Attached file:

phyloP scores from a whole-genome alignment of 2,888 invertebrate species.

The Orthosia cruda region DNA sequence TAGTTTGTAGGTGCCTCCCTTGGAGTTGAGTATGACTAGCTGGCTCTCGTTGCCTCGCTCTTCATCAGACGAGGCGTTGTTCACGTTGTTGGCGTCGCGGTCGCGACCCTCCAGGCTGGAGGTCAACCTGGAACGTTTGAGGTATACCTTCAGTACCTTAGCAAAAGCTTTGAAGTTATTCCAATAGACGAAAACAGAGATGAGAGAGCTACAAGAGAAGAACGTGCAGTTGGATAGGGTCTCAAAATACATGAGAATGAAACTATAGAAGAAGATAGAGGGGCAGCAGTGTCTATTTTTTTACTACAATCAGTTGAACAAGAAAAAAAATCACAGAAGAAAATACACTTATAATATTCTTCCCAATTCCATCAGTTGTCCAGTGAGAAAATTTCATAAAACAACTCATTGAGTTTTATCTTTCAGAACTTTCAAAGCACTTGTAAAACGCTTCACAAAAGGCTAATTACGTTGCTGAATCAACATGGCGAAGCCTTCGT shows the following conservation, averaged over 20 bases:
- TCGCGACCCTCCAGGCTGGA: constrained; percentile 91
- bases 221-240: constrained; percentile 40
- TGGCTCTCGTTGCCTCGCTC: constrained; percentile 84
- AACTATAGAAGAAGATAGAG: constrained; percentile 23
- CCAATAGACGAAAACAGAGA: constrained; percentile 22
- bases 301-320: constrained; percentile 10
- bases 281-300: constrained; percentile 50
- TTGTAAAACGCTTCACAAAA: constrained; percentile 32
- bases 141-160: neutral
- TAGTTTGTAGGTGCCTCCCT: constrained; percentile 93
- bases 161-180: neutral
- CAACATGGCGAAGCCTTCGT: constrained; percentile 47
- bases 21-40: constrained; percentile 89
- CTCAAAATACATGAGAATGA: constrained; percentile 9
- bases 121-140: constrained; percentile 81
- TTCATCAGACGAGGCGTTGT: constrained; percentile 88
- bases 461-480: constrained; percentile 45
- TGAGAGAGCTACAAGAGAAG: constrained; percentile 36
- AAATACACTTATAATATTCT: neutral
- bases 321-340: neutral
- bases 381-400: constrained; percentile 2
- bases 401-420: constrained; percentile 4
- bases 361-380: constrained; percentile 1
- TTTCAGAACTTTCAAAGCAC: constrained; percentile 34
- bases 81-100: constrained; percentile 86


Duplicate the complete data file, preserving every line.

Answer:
phyloP scores from a whole-genome alignment of 2,888 invertebrate species.

The Orthosia cruda region DNA sequence TAGTTTGTAGGTGCCTCCCTTGGAGTTGAGTATGACTAGCTGGCTCTCGTTGCCTCGCTCTTCATCAGACGAGGCGTTGTTCACGTTGTTGGCGTCGCGGTCGCGACCCTCCAGGCTGGAGGTCAACCTGGAACGTTTGAGGTATACCTTCAGTACCTTAGCAAAAGCTTTGAAGTTATTCCAATAGACGAAAACAGAGATGAGAGAGCTACAAGAGAAGAACGTGCAGTTGGATAGGGTCTCAAAATACATGAGAATGAAACTATAGAAGAAGATAGAGGGGCAGCAGTGTCTATTTTTTTACTACAATCAGTTGAACAAGAAAAAAAATCACAGAAGAAAATACACTTATAATATTCTTCCCAATTCCATCAGTTGTCCAGTGAGAAAATTTCATAAAACAACTCATTGAGTTTTATCTTTCAGAACTTTCAAAGCACTTGTAAAACGCTTCACAAAAGGCTAATTACGTTGCTGAATCAACATGGCGAAGCCTTCGT shows the following conservation, averaged over 20 bases:
- TCGCGACCCTCCAGGCTGGA: constrained; percentile 91
- bases 221-240: constrained; percentile 40
- TGGCTCTCGTTGCCTCGCTC: constrained; percentile 84
- AACTATAGAAGAAGATAGAG: constrained; percentile 23
- CCAATAGACGAAAACAGAGA: constrained; percentile 22
- bases 301-320: constrained; percentile 10
- bases 281-300: constrained; percentile 50
- TTGTAAAACGCTTCACAAAA: constrained; percentile 32
- bases 141-160: neutral
- TAGTTTGTAGGTGCCTCCCT: constrained; percentile 93
- bases 161-180: neutral
- CAACATGGCGAAGCCTTCGT: constrained; percentile 47
- bases 21-40: constrained; percentile 89
- CTCAAAATACATGAGAATGA: constrained; percentile 9
- bases 121-140: constrained; percentile 81
- TTCATCAGACGAGGCGTTGT: constrained; percentile 88
- bases 461-480: constrained; percentile 45
- TGAGAGAGCTACAAGAGAAG: constrained; percentile 36
- AAATACACTTATAATATTCT: neutral
- bases 321-340: neutral
- bases 381-400: constrained; percentile 2
- bases 401-420: constrained; percentile 4
- bases 361-380: constrained; percentile 1
- TTTCAGAACTTTCAAAGCAC: constrained; percentile 34
- bases 81-100: constrained; percentile 86